Carer Voices Project Lead Tommy calls upon the role of the whole community in spreading kindness during this time.
Whilst caring for my mum beautiful mum, Joan who was living with vascular dementia, loneliness and isolation was a constant in our lives. The uncertainty and fear was present in the blogs I would write and within the letters I would receive from others.
During that time, the kindness of people made all the difference. As I first shared on my personal blog (this link will take you away from our website) I will always remember the District Nurse who put her arm around me to say “you are not alone” or the Speech and Language Therapist who dropped by our home after work just to check-in and offer her help. It wasn’t something they had to do but chose to do. These acts of kindness stay firmly in my heart and are a part of the foundations of my work with the Health and Social Care Alliance Scotland and my talks.
In a matter of days, the world has become a profoundly stressful place amid the COVID-19 outbreak. It is normal to be feeling stressed, anxious and scared right now. In fact, many of us may be feeling more lonely and anxious now than ever before and we will certainly be more socially isolated. Kindness has never mattered more its seems as it does today.
Over the last few days, I have watched people I do not know and organisations near and far adapting to keep kindness at the forefront. It has been encouraging and inspiring. This is a time to spread kindness and thanks in many different ways and this can still be done from a distance.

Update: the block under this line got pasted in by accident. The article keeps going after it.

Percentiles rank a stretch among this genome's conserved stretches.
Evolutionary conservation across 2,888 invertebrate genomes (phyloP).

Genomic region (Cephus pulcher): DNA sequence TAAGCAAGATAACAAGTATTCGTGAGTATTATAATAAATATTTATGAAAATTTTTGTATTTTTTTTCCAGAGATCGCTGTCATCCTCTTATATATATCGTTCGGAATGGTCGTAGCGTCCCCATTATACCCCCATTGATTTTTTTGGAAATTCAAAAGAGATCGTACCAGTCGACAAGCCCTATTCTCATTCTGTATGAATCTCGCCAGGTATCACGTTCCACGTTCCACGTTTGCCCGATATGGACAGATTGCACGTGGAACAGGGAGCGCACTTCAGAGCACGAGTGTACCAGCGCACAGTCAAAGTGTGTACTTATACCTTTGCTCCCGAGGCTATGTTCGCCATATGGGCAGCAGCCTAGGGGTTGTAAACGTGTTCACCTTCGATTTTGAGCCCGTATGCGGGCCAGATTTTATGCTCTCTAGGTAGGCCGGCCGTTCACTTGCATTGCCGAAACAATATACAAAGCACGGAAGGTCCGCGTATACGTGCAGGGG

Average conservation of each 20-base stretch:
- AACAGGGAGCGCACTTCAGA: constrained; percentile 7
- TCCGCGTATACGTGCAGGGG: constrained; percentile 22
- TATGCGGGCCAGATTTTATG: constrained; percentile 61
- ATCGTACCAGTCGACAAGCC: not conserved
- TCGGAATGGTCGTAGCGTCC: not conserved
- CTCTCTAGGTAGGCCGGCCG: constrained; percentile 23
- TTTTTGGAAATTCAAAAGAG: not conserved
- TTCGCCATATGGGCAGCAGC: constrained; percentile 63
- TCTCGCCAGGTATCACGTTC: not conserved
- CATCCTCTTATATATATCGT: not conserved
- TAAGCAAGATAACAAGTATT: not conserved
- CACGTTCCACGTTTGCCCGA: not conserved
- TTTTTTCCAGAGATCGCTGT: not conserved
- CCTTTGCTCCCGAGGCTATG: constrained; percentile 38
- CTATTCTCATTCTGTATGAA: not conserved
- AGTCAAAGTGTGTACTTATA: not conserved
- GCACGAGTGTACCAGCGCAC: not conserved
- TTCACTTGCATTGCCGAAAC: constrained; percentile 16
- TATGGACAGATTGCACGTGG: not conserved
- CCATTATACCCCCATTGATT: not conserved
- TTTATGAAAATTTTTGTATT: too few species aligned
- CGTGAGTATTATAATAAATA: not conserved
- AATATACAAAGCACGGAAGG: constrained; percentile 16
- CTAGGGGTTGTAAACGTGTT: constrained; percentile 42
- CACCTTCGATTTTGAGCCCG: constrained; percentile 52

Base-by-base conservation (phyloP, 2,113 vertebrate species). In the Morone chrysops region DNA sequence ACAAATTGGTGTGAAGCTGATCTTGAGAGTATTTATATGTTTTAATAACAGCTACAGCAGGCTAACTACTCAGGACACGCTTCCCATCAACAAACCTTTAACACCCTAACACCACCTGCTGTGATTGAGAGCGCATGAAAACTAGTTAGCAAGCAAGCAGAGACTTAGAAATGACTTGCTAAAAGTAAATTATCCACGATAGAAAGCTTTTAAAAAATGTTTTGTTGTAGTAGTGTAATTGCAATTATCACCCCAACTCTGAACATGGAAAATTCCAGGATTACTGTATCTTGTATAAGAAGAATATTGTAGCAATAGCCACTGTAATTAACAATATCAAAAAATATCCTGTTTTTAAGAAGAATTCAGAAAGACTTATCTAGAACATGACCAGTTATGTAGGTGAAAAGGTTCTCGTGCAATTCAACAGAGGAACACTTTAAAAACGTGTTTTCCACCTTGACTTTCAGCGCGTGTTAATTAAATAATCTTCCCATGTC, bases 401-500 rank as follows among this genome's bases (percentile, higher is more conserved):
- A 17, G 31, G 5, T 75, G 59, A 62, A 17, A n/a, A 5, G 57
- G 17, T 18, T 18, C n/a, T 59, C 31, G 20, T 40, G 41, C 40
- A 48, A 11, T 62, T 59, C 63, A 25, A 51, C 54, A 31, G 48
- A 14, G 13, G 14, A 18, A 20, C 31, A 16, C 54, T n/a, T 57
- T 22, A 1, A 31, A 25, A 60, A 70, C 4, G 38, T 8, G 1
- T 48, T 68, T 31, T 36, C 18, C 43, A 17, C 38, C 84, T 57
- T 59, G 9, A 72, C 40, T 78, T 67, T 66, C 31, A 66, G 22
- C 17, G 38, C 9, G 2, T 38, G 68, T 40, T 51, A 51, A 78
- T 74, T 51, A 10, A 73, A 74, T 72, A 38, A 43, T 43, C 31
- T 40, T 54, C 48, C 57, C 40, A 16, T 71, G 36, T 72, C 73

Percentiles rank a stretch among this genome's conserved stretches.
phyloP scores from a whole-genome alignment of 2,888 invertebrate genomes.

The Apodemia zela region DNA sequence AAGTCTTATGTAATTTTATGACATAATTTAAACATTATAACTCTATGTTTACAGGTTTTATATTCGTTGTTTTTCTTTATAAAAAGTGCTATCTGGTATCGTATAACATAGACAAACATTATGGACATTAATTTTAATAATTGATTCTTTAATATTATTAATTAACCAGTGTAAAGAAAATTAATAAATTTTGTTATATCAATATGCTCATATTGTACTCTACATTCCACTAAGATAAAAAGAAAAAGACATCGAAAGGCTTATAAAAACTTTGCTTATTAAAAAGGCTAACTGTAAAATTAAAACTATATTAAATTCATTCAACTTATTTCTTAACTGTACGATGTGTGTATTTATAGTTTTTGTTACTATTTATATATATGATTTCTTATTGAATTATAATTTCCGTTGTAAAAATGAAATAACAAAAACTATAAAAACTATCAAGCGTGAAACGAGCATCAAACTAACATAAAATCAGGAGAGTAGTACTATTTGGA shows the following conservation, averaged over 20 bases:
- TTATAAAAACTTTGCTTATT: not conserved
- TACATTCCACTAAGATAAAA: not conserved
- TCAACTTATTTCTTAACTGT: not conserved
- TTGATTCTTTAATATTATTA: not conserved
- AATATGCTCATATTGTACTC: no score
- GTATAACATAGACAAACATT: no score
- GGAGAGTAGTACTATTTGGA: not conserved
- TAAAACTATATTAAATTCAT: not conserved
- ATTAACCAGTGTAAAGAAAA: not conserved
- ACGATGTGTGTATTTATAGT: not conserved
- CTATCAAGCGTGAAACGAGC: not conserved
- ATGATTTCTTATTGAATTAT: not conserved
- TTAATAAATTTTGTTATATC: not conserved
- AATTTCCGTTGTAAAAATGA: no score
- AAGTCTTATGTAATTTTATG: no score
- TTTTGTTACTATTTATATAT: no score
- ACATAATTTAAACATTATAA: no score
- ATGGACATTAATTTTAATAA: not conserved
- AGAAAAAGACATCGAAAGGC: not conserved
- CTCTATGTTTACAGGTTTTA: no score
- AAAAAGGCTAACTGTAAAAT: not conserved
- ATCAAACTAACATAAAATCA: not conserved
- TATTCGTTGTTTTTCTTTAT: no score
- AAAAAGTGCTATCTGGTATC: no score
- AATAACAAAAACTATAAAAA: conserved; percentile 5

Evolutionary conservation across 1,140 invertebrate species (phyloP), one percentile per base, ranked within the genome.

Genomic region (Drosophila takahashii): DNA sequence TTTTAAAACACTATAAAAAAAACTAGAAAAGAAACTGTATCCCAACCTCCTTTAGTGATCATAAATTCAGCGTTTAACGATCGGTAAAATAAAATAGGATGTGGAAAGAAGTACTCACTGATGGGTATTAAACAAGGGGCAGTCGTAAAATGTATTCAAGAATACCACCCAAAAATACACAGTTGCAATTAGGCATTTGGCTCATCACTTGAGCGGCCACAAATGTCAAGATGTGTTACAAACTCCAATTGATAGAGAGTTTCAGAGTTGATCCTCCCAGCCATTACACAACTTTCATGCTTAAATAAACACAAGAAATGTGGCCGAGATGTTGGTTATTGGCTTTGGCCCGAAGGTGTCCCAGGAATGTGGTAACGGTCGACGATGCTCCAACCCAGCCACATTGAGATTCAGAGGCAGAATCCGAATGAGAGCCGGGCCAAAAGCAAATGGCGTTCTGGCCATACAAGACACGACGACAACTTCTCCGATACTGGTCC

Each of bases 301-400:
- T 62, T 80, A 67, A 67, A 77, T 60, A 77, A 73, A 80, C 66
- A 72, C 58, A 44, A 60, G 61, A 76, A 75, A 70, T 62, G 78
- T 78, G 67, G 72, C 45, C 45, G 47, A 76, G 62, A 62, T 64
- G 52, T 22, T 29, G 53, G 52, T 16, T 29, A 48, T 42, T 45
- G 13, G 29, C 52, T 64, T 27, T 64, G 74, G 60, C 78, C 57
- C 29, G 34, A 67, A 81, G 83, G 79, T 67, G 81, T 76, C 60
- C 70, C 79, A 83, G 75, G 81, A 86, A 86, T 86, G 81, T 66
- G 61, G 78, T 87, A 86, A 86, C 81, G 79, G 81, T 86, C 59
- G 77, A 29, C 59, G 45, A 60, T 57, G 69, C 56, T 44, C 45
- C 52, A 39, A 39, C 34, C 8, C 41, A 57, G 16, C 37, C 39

With the schools now being closed, I think it would be a great idea if young people were to spread kindness to those who have been deemed as key workers and in need of social connection such as our unpaid carers, NHS healthcare professionals, care at home teams and community members in care homes. The guidance on the UK Government website makes clear who has deemed as a key worker (this link will take you away from our website).
I would like to ask our school kids and their families to take some time to design posters, art, write words and poetry for people within their communities via social media and email. At times like these, appreciation and social connection can make all the difference.
As Project Lead of the Carer Voices project, I’d be happy to assist in making these connections with health and social care professionals in particular. You can tag us on Twitter, Facebook and Instagram and use the #CarerVoices20 to share support and give thanks to organisations and individuals who are keeping us safe and well.
Take some time to share your gift of kindness. I’m reminding you that you matter. You are not alone. You are beautiful. You are remarkable.
You can send by email to email@example.com
Tag us in on twitter at @ALLIANCECarerVo